RingCentral provides each user with a single number for phone, text and fax, and many employees are already making effective use of integrated instant messaging capabilities. “The uses are so different across our company,” he says. “You may have some people, all they use are their desk phones. Then you have power users who spend more time on IM. A customer service representative can have five different IMs going on and just get so much more done.”

New-Age Communication for the Workforce

In the construction industry, a unified approach to communications can improve not only efficiency but also safety. The fewer devices that workers need to carry with them, the more attention they can pay to their surroundings. “It’s clearly a better experience and a safer experience to be working on one device,” says Doug Myers, CIO at Suffolk Construction, a national building construction company headquartered in Boston.

The company adopted Microsoft Teams in 2019 and uses the collaboration suite’s Walkie Talkie app to keep workers connected on job sites. The feature gives workers the familiar push-to-talk experience without the range limitations and interference issues common with traditional two-way radios.

Along with the typical back-office workflows familiar to most organizations, Suffolk has uncovered a number of c­onstruction-specific applications for Teams. For instance, the company began using thermal imaging at the beginning of the pandemic to screen workers for fevers, and the data from that screening is housed on a secure, accessible Teams site. The company is also using the Microsoft Lists app to help project teams keep track of tasks at complex project sites.

“The fact that these folks can do all this with one handheld device is a real win,” Myers says. “A spreadsheet is certainly a step up from paper, but when it’s in Microsoft Teams, it’s all in one place, easily shareable, easily updated. That might seem like an incremental improvement, but when you’re building these buildings over months, if you can move the needle a little bit every day, that can really add up over the life of a project.”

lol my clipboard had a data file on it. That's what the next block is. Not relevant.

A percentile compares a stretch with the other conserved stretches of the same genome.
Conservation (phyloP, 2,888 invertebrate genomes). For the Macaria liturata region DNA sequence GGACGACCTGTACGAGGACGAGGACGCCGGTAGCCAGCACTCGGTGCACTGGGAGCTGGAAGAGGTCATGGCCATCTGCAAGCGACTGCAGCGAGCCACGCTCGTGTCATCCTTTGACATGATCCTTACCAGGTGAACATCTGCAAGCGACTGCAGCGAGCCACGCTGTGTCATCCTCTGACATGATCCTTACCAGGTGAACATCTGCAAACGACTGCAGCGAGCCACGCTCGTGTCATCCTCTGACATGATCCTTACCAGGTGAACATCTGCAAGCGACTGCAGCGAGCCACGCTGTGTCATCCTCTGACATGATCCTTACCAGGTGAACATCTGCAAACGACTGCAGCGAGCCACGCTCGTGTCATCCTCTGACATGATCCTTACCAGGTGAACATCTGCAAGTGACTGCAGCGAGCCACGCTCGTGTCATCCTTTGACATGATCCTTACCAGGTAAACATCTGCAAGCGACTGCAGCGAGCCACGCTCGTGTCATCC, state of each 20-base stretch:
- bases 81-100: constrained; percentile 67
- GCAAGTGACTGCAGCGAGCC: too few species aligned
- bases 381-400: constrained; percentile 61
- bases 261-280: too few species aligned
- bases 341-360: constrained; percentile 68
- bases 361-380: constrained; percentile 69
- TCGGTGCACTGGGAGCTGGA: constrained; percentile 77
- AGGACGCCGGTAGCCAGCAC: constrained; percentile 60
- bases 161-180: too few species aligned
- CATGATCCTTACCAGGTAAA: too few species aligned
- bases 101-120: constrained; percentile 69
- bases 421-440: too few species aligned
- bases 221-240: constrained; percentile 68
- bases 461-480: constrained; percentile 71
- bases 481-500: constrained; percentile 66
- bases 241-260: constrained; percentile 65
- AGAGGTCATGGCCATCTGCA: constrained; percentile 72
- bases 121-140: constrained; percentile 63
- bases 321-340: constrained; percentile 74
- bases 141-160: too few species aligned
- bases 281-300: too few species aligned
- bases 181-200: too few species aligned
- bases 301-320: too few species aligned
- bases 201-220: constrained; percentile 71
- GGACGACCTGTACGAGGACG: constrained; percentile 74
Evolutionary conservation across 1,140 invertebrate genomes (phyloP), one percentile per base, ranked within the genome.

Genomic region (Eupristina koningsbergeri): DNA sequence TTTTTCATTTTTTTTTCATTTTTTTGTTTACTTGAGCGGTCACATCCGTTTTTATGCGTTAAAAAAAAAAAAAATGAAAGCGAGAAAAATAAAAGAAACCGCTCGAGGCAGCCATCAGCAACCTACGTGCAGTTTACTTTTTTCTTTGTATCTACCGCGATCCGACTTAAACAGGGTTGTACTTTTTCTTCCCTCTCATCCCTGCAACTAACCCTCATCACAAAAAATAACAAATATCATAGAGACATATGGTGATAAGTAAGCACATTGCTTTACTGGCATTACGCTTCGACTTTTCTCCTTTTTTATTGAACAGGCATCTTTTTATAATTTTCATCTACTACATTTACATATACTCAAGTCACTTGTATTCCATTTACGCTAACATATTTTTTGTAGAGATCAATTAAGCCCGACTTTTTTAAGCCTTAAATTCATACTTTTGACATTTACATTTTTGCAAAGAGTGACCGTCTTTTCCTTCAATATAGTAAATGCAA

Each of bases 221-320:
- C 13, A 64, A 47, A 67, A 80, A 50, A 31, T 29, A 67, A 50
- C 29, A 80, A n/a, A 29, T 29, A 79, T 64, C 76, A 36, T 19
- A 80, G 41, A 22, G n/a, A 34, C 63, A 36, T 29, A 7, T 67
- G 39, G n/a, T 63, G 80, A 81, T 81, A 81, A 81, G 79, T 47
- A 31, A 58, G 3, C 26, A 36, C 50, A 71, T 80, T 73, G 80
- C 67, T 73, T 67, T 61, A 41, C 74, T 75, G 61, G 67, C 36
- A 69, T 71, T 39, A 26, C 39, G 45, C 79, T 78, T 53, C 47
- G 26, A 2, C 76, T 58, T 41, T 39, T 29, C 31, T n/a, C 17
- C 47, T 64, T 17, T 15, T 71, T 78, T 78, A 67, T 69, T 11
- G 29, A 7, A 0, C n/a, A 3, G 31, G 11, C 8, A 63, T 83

Suffolk will uncover other valuable Teams applications as time goes on, Myers says: “We knew that once we got the technology in the hands of the people closest to the work, they would do amazing things with it. I don’t dictate the use of the tools. My job is to make people aware of the capabilities of the tools and then let them run.”

WATCH: Prepare your employees for the future of work with a work from anywhere model.

Staying Connected Outside of the Office

Students Rising Above, a nonprofit that invests in low-income, first-generation college students who have demonstrated a commitment to education, adopted Zoom several years ago as a way to connect its staff with students spanning nine Bay Area counties. It also relies on a mix of collaboration tools from Google, helping the organization’s 62 employees to avoid situations where they must email documents and spreadsheets to one another, sometimes losing track of who has the latest version.

Elizabeth Devaney, CEO for the San Francisco-based organization, notes that a sense of connectedness is critical to its work. “The sense of belonging is so important,” she says. “We needed to have a way for people to commune — not only to transact and communicate, but we also needed a way to just bring people together and spend time together.”

The organization’s employees do not have dedicated desk phones; Devaney says the organization conducts its “entire business” through Zoom, including board meetings, student workshops and even team-building activities like yoga classes.

“For us, going to a virtual environment really felt seamless, because we already knew how to use Zoom,” she says. “I feel as connected to the staff as when we were meeting in person.”